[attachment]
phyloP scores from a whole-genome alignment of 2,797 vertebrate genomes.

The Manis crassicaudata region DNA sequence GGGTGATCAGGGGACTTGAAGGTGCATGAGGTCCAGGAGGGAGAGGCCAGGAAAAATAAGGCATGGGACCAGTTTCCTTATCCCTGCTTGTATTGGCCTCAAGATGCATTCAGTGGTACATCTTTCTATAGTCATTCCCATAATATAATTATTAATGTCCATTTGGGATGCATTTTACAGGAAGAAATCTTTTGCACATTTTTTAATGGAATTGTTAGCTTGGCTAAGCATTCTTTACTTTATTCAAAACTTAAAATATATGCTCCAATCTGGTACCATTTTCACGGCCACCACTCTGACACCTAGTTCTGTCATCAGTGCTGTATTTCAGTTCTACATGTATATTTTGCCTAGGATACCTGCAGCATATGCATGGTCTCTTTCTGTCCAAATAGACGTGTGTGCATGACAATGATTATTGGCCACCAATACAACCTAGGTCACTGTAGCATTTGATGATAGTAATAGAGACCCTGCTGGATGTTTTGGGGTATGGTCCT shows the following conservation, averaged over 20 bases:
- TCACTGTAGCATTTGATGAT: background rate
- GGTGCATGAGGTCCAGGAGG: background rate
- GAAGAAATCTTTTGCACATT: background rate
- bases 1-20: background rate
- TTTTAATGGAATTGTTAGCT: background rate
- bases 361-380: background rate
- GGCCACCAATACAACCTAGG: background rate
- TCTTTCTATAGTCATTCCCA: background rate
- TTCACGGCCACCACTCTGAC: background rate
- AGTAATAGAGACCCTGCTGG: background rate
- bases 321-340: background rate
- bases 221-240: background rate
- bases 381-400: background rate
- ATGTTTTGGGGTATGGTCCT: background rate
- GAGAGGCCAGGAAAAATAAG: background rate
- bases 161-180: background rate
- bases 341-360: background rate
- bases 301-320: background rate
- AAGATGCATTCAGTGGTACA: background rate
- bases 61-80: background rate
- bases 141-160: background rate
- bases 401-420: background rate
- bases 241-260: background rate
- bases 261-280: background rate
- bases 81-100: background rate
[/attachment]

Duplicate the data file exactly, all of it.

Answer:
phyloP scores from a whole-genome alignment of 2,797 vertebrate genomes.

The Manis crassicaudata region DNA sequence GGGTGATCAGGGGACTTGAAGGTGCATGAGGTCCAGGAGGGAGAGGCCAGGAAAAATAAGGCATGGGACCAGTTTCCTTATCCCTGCTTGTATTGGCCTCAAGATGCATTCAGTGGTACATCTTTCTATAGTCATTCCCATAATATAATTATTAATGTCCATTTGGGATGCATTTTACAGGAAGAAATCTTTTGCACATTTTTTAATGGAATTGTTAGCTTGGCTAAGCATTCTTTACTTTATTCAAAACTTAAAATATATGCTCCAATCTGGTACCATTTTCACGGCCACCACTCTGACACCTAGTTCTGTCATCAGTGCTGTATTTCAGTTCTACATGTATATTTTGCCTAGGATACCTGCAGCATATGCATGGTCTCTTTCTGTCCAAATAGACGTGTGTGCATGACAATGATTATTGGCCACCAATACAACCTAGGTCACTGTAGCATTTGATGATAGTAATAGAGACCCTGCTGGATGTTTTGGGGTATGGTCCT shows the following conservation, averaged over 20 bases:
- TCACTGTAGCATTTGATGAT: background rate
- GGTGCATGAGGTCCAGGAGG: background rate
- GAAGAAATCTTTTGCACATT: background rate
- bases 1-20: background rate
- TTTTAATGGAATTGTTAGCT: background rate
- bases 361-380: background rate
- GGCCACCAATACAACCTAGG: background rate
- TCTTTCTATAGTCATTCCCA: background rate
- TTCACGGCCACCACTCTGAC: background rate
- AGTAATAGAGACCCTGCTGG: background rate
- bases 321-340: background rate
- bases 221-240: background rate
- bases 381-400: background rate
- ATGTTTTGGGGTATGGTCCT: background rate
- GAGAGGCCAGGAAAAATAAG: background rate
- bases 161-180: background rate
- bases 341-360: background rate
- bases 301-320: background rate
- AAGATGCATTCAGTGGTACA: background rate
- bases 61-80: background rate
- bases 141-160: background rate
- bases 401-420: background rate
- bases 241-260: background rate
- bases 261-280: background rate
- bases 81-100: background rate